• @EvanLedwith -- don't bother with Y adapter nonsense, period. There are far better ways to do it in your permanent wiring (basically, using a properly configured MWBC) – ThreePhaseEel Aug 24 '19 at 23:29

I have done this before, and it worked perfectly. All of the other offered advice in the comments are valid, as this can be dangerous if someone besides you will be around that could be handling your cabling. As mentioned previously, you would have to source your current from two different outlets that are out of phase with each other, and the total current available will be that of the lowest value breaker on the two circuits, in addition to any other load on any one of the two circuit breakers.

Just to clarify again, I have successfully done this, but it is not recommended, and should only be attempted temporarily in carefully controlled situations...

• You got lucky. That could go stupidly wrong. – Harper - Reinstate Monica Aug 25 '19 at 5:36
• @Harper - Not sure how that could go "stupidly wrong". I wired all four outlets on the wall behind my workbench with the 1st and 3rd outlets being on one phase from my breaker box, and I wired the 2nd and 4th outlet to the other phase, in order to somewhat balance the load. When I needed to test a 220 volt device one time, I double checked the phases with my 2 channel oscilloscope, and then wired up an insulated combiner cable. Checked the cable with my oscope after it was done, and, bam!, 220 volts ready to power my target.... – Hitek Aug 25 '19 at 6:11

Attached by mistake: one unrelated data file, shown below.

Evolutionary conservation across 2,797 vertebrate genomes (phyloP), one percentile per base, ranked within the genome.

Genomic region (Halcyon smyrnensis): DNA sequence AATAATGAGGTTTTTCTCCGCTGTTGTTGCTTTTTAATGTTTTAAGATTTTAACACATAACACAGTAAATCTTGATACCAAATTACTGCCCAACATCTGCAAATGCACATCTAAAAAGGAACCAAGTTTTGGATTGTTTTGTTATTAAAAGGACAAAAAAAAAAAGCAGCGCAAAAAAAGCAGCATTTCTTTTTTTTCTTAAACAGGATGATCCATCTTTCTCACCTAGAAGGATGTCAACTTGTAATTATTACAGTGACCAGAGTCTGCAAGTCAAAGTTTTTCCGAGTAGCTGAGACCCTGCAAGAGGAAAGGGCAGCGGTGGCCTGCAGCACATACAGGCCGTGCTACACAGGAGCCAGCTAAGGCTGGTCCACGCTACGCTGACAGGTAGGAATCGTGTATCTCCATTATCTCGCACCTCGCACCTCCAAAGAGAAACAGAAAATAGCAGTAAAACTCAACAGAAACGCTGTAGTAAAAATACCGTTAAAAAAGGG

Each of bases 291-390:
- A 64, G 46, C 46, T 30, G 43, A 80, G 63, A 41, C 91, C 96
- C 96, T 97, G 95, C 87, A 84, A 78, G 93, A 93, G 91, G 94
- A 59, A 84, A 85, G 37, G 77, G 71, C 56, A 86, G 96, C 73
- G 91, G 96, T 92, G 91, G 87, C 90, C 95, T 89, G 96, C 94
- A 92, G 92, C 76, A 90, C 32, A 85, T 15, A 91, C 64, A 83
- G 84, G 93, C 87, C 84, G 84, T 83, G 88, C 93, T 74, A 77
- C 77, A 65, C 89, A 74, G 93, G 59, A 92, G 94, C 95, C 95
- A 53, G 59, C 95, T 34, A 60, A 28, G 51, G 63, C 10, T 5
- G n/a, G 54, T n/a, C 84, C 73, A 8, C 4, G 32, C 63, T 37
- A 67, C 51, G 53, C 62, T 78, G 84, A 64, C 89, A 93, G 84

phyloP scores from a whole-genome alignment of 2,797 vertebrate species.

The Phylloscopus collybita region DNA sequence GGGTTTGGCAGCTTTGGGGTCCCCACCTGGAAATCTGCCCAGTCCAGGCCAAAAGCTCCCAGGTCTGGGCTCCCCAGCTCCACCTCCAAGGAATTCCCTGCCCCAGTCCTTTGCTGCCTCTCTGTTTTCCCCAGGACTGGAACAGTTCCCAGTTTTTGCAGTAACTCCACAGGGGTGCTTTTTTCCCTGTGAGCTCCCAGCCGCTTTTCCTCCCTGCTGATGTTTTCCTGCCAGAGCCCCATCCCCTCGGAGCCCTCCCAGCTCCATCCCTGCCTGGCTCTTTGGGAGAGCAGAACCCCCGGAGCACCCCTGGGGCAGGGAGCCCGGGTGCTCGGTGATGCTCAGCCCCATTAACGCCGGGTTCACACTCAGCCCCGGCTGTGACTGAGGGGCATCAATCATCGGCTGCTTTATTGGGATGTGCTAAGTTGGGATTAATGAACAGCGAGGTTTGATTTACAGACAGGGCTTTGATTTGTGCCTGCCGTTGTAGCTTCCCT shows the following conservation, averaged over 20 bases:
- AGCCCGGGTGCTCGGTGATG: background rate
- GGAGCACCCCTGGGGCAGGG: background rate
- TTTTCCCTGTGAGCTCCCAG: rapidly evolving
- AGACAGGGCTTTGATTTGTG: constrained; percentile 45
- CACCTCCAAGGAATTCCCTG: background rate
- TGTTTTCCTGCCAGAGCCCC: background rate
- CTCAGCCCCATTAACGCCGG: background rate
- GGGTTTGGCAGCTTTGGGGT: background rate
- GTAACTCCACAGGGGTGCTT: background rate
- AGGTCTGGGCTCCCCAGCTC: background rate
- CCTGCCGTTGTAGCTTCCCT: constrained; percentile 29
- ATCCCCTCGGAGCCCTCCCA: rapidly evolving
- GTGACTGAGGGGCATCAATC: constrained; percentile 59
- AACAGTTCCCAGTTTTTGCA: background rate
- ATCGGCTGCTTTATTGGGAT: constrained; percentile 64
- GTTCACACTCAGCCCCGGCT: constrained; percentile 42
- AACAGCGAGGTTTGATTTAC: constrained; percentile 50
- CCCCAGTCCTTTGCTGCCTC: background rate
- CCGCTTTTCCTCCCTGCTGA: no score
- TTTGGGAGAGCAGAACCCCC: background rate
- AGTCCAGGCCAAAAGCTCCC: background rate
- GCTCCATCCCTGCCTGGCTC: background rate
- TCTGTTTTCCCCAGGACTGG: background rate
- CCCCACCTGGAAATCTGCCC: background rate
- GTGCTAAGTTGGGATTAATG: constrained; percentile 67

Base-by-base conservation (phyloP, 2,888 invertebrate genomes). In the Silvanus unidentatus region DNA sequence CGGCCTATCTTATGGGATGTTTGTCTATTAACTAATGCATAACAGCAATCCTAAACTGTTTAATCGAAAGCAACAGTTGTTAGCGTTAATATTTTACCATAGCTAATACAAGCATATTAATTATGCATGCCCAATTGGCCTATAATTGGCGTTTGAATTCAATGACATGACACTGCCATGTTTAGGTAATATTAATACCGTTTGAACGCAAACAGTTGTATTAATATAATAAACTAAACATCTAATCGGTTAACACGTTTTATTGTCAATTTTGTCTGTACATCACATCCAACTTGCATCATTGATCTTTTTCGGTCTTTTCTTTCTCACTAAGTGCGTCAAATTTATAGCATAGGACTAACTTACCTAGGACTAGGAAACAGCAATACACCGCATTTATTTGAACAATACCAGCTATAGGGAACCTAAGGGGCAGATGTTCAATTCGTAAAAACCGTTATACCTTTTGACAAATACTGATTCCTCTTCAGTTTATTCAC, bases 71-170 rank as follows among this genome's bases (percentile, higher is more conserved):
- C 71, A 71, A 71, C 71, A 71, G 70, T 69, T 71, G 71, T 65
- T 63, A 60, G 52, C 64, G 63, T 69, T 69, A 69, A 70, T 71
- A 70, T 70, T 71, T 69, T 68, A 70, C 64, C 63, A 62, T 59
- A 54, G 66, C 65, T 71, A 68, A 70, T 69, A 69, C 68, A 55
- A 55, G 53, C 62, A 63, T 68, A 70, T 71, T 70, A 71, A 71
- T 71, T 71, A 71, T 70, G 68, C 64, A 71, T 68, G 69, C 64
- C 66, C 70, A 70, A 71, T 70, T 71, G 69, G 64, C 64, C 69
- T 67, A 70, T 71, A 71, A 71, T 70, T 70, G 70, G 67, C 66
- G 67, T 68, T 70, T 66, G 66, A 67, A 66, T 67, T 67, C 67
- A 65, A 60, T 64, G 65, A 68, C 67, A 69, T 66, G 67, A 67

• That's why "EE" and "licensed electrician" are different trades :) Naturally there is a subset of EEs who specialize in AC mains power; some of them work for NFPA who writes the electrical code. In fact they provide a way to do that thing you did; it's called a "multi-wire branch circuit" and it even saves \$ on cable. In a MWBC you put 120V receps between either hot and neutral, and/or 240V receps between hots. They even make special duplex recep's with one each NEMA 5 + 6 on the same yoke. The mains boys have it figured out :) – Harper - Reinstate Monica Aug 25 '19 at 6:29
• I think most of us are afraid that even if there's a corner case that merits a dodgy technique, and we advise it, other people will read it and think it's OK for them too. A huge percentage of our visitors are reading old questions for advice. For me, that turns into the idea of "permanent wiring that's temporary", i.e. Do it like it's forever, then undo it like it's forever tomorrow... – Harper - Reinstate Monica Aug 25 '19 at 7:25
• @Harper - OK, I added a solid stipulations warning to the end of my answer. – Hitek Aug 25 '19 at 7:40